By Kristen Carpenter and Giovanna da Silva
Entrepreneurship often serves as a means to achieve social change. In the Middle East, social enterprises such as Glowork foster advancement by providing the disenfranchised with empowerment and professional development opportunities.
Many entrepreneurs and employment seekers in the area, however, face regulatory hurdles to starting their own business. Excessive regulations stifle job growth and increase unemployment rates. Reducing the amount of bureaucracy in the employment sector is crucial to promoting a healthy environment of entrepreneurship and increased rates of employment, thus facilitating increased economic growth.
Prospective entrepreneurs can face arduous regulations before they receive approval to create an enterprise. In Saudi Arabia and the United Arab Emirates, registering a business with their respective national governments can cost around $15,000. The cost of starting a business is highest in Yemen, however, where expenses amount to 73.5 percent of income per capita. In the West Bank and Gaza strip, registration expenses can reach 45 percent of income. In contrast, startup costs in Europe and Central Asia are just above four percent of income per capita. These exorbitant fees restrict those with entrepreneurial aspirations but little financial capital from starting their own businesses.
The World Bank’s “Doing Business” project collects data from local businesses in 190 countries and analyzes the regulations they face overtime. The project uses this information to compare regulatory environments of nations and regions worldwide. According to the report, Middle Eastern and North African (MENA) nations ranked in 115th place on average for “ease of doing business.” In the same category, Latin American and Caribbean states averaged in 110th place while the European Union ranked in 34th place. In Lebanon, securing a license to construct a warehouse averages 249 days, with the MENA regional average at 132 days. A business will need 90 days to receive electricity in Qatar and 68 days in Saudi Arabia.
Businesses in the Middle East are also constrained by stringent labor restrictions which contribute to a high unemployment rate in the region. Middle Eastern youth aged 15 to 24 experience a rate of unemployment at 21 percent. This contrasts with the global average rate of youth unemployment of 13 percent. While certain regulations are justified in order to protect the rights and safety of workers, an excessive amount of government involvement in the labor market decreases the rate at which companies employ workers. This especially hinders vulnerable groups such as women and young, inexperienced people from acquiring employment.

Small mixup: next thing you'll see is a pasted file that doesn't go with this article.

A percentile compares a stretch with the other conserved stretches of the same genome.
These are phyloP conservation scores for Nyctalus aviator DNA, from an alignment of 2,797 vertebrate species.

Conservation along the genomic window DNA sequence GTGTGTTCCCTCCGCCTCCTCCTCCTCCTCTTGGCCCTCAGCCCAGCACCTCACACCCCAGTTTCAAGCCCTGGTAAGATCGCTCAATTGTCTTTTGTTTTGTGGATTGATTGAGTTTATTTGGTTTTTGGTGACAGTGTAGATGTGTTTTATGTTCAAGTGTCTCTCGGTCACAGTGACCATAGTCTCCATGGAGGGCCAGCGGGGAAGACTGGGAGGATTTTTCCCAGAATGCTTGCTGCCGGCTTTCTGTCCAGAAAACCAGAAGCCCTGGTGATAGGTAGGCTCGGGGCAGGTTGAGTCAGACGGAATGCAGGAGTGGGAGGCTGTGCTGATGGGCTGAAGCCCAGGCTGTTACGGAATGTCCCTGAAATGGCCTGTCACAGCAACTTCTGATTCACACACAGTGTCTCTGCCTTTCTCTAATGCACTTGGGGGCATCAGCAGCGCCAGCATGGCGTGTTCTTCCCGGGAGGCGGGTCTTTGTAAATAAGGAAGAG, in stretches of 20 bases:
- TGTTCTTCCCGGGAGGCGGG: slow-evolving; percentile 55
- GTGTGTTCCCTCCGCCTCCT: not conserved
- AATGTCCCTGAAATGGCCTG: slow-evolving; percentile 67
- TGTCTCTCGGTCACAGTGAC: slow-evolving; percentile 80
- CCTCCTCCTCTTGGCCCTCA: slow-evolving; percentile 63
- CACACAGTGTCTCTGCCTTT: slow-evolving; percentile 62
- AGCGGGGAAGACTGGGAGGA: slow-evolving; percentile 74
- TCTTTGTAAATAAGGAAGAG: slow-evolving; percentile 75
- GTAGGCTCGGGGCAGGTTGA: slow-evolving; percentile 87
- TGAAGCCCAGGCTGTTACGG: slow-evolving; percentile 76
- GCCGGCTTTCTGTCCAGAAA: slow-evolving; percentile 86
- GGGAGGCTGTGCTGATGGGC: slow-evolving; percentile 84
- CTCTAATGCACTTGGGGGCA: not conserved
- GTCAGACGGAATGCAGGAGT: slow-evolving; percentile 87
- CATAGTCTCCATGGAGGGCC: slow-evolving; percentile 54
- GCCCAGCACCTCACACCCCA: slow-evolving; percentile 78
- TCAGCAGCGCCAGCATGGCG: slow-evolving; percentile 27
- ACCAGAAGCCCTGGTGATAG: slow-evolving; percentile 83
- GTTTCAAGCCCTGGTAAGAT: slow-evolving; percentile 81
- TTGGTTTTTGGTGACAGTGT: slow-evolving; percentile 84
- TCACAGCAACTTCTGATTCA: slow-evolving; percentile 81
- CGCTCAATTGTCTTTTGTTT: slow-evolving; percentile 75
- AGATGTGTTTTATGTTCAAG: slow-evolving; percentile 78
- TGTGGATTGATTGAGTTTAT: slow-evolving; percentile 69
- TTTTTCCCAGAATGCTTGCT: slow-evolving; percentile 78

Several Middle Eastern countries require businesses to pay fines for each person they fire regardless of the cause. In some cases, the business owner must re-train employees instead of firing them. This policy decreases the quality of customer service and disincentivizes workers’ productivity. It may also encourage employees to see their employment as a fixed source of income, unrelated to their job performance. Under this labor regulation, businesses are discouraged from hiring new workers. Additionally, this regulation encourages corruption and rule-breaking. Employment laws are often evaded in both the public and private sector.
Companies avoid firing fees by signing a fixed-term contract with employment. Those working on fixed-term contracts, however, earn lower wages, experience higher turnover rates, and are trained less on average. Fixed term contracts also provide little opportunity to move up in the company.
Not surprisingly, 38 percent of firms in Lebanon report that labor regulations are a “major constraint to doing business,” followed by Oman at 35 percent, Syria at 34 percent, and Jordan at 14 percent.
The public sector is responsible for a large portion of employment in the Middle East due to government intervention in the economy and the nationalization of industries such as oil production notes the Brookings Institution in Washington, D.C. Incentivizing the growth of entrepreneurship in the private sector is integral to combating high unemployment rates. Lifting employment restrictions, streamlining the licensing and permitting processes, and decreasing the cost to register a business with the government are all important measures that must take place in order to advance the growth of entrepreneurship in the private sector and improve the standard of living of those who are unemployed.